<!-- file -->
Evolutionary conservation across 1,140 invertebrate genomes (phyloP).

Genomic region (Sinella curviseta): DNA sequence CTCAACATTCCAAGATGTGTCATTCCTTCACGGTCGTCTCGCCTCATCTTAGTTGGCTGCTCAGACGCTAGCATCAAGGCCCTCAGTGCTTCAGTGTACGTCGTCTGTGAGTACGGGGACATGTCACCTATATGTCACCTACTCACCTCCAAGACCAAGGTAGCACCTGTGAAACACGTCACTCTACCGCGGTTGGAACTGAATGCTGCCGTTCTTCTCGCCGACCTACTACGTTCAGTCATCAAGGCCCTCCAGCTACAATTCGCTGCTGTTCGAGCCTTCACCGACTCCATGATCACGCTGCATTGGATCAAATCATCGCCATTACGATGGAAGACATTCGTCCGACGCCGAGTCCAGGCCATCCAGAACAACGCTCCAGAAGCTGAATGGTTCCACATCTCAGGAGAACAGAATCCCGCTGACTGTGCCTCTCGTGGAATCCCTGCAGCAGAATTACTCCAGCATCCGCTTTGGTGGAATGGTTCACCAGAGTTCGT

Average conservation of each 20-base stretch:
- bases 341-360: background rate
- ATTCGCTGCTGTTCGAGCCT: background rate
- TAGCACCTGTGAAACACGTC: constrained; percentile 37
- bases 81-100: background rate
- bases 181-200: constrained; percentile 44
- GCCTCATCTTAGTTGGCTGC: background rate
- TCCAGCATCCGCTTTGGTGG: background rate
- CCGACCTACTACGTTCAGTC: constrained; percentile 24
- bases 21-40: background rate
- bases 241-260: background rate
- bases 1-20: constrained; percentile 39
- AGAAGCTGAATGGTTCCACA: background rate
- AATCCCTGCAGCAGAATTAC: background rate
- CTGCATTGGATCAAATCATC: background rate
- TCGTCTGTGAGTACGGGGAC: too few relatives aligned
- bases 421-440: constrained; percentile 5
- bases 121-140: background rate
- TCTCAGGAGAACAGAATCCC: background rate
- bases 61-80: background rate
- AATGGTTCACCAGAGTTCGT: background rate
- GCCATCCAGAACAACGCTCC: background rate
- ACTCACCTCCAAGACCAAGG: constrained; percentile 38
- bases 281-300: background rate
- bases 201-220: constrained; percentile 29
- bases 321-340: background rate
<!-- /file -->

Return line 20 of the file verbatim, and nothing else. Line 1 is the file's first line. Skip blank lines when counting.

- bases 121-140: background rate